When will firms finally recognise truth about women?

Diana AkanhoOne of the key takeaways from this year’s Women in Data conference was that, although the use of artificial intelligence and technology will infiltrate all industries and replace jobs, it will also in turn create jobs because the demand for the skills needed to stay on top of these fields will surge. So one potential problem faced with an even bigger problem.
Aside from AI and machine learning, the questions and themes that emerged from this, and consequently throughout the day were “where do women fit in?”, “how does diversity provide profitability?” and “how can women make their work noticed more in the workplace?”. This was addressed in the panel discussion, which consisted of Women in Data’s partners covering a range of sectors such as finance, e-commerce and retail.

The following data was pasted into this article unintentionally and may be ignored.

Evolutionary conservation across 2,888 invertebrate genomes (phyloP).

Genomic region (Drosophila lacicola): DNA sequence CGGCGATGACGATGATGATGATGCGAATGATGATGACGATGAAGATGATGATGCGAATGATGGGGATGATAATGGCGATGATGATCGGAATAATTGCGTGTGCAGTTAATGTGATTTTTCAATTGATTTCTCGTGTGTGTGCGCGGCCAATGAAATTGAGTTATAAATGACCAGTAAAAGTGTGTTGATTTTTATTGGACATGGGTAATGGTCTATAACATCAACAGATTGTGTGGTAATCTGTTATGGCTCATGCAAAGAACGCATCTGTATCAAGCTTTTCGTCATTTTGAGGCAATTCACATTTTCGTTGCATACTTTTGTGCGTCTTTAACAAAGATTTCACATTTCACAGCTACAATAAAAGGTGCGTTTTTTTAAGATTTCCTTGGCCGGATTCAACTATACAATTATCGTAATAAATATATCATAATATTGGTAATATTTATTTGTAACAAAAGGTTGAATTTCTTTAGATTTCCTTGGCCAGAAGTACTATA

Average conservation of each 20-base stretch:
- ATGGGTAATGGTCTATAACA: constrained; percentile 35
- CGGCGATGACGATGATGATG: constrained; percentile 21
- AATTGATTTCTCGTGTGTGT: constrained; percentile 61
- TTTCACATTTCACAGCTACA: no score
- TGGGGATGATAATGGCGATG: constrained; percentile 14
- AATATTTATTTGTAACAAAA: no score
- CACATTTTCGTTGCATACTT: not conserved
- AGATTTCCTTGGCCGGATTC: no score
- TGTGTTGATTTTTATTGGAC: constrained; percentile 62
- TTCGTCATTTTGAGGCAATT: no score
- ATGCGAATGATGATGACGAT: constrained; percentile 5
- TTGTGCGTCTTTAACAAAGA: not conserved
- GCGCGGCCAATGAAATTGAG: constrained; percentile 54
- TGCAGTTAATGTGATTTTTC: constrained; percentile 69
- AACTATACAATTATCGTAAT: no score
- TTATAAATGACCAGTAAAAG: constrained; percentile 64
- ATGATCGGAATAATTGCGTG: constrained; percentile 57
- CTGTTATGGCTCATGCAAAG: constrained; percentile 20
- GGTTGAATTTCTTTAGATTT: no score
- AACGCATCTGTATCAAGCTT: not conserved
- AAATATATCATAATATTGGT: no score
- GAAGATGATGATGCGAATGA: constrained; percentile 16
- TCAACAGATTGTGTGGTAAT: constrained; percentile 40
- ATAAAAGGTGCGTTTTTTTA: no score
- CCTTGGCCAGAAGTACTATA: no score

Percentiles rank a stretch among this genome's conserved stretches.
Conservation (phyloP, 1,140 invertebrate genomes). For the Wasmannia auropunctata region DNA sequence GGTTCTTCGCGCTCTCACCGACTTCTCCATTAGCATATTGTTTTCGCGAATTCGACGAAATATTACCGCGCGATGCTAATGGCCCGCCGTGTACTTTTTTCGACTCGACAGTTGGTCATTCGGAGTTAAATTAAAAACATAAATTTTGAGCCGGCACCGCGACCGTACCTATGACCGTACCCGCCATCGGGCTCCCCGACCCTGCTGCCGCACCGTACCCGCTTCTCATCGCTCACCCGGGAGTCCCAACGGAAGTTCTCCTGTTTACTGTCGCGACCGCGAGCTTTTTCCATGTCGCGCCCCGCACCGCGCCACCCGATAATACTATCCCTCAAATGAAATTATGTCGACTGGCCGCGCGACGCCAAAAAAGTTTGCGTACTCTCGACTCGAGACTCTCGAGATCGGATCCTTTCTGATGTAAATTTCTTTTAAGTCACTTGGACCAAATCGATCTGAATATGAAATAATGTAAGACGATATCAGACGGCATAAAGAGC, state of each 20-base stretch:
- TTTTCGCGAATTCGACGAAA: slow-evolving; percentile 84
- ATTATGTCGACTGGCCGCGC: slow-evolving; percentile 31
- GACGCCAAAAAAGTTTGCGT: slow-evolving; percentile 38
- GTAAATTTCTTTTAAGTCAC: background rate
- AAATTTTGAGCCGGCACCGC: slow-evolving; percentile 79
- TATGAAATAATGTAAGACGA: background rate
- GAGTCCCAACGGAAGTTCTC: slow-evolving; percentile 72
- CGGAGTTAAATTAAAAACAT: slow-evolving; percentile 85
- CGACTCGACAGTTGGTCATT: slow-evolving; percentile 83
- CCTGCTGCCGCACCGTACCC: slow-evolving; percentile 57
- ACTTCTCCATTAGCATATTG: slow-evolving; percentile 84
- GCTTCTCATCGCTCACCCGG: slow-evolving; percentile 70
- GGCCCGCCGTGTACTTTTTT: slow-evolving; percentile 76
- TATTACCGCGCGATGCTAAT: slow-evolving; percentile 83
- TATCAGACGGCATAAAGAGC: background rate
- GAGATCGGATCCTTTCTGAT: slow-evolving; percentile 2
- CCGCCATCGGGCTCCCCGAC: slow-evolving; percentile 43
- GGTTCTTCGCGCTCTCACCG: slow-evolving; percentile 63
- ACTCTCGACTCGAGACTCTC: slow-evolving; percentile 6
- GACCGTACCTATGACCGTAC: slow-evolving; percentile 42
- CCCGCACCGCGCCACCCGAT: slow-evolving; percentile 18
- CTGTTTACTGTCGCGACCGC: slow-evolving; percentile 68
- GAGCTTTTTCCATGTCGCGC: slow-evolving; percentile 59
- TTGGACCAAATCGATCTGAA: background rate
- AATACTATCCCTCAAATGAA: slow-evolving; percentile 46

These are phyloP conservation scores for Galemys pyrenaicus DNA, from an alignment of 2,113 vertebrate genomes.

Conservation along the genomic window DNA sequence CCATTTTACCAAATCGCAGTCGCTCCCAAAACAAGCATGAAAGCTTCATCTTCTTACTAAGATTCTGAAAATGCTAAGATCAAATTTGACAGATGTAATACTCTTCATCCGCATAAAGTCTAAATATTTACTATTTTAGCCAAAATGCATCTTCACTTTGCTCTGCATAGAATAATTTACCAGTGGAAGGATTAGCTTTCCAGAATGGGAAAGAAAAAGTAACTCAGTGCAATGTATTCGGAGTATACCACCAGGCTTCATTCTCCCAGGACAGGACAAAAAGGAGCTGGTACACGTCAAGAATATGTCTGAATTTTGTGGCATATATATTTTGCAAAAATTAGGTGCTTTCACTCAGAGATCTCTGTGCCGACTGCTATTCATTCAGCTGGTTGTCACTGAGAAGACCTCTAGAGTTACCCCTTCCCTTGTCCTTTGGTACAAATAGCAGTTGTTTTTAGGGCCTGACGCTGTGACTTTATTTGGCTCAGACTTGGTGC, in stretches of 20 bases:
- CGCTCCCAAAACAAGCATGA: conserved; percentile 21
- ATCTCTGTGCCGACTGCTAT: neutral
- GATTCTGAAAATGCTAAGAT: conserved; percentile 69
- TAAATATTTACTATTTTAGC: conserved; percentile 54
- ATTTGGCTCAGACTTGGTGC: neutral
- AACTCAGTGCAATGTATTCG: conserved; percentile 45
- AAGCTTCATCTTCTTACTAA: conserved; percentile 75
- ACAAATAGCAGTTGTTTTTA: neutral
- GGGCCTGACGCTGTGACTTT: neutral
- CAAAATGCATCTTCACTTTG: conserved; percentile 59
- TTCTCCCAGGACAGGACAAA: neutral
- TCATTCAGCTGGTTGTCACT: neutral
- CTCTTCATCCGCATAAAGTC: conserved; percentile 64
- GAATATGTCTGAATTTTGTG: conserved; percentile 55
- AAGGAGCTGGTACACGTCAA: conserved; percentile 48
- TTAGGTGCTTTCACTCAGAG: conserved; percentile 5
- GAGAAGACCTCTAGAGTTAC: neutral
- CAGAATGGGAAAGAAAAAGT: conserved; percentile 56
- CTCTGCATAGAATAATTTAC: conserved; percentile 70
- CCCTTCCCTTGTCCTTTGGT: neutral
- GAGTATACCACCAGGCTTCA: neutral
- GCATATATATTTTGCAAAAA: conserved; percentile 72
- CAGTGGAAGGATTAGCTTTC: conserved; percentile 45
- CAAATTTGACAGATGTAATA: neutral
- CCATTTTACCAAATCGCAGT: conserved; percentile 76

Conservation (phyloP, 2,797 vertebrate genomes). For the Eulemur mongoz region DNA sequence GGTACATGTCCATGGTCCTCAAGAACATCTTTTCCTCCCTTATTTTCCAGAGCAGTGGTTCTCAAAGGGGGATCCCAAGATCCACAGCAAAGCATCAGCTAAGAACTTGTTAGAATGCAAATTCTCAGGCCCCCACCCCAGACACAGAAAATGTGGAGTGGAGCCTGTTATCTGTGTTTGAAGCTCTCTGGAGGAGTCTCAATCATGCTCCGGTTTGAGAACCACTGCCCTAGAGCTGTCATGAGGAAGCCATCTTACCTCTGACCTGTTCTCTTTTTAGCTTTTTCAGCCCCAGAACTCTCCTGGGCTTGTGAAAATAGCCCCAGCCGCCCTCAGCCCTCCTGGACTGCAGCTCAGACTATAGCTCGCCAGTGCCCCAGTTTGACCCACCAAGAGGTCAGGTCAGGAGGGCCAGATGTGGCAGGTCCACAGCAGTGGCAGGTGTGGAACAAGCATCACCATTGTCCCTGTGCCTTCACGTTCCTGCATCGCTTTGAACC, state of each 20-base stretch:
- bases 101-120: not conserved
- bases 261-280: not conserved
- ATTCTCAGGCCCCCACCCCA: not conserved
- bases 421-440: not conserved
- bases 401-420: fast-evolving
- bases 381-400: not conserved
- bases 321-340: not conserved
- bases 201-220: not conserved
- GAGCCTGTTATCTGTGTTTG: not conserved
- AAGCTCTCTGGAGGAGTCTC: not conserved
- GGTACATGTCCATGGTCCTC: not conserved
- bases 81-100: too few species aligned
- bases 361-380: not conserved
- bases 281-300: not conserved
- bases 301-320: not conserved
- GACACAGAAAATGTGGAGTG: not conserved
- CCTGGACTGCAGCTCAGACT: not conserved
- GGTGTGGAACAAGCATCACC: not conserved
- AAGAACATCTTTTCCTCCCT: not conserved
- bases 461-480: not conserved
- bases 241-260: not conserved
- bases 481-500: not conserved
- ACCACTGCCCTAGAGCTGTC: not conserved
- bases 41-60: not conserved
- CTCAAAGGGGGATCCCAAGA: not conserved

Along with these big questions, they also focused on practical advice and career tips. Ways of leveraging and circumventing the self-promotion often required in a workplace. Something woman aren’t always as accustomed to.
So what is the point of all this and where does it fit in with the wider data and technology industry?
Ultimately, it comes down to productivity and profit. More and more research is demonstrating the financial benefits of diversity in the workplace.  Diversity means more debate and more perspectives and so better decisions. You are also more likely to hire the best talent if you are not swayed by shallow gender biases.
When we look deeper at some more diverse companies, there is still a trend of women at lower levels; executives, analysts; but when looking at middle management and above, they do not seem to exist. Big tech companies such as Google, Intel, IBM and Pfizer, have at least tried to alleviate the stigma around women in C-suite levels – by actually hiring them. Intel, IBM and Pfizer have promised to invest $300m in women-led businesses over the next three years.
So, the question remains, when will the unsavoury stereotypes about woman, maths and coding finally disappear…. when will our markets recognise the truths about women, their skills and their talents… and when will these truths be reflected in the top jobs too.

Diana Akanho is insight manager at Mindshare

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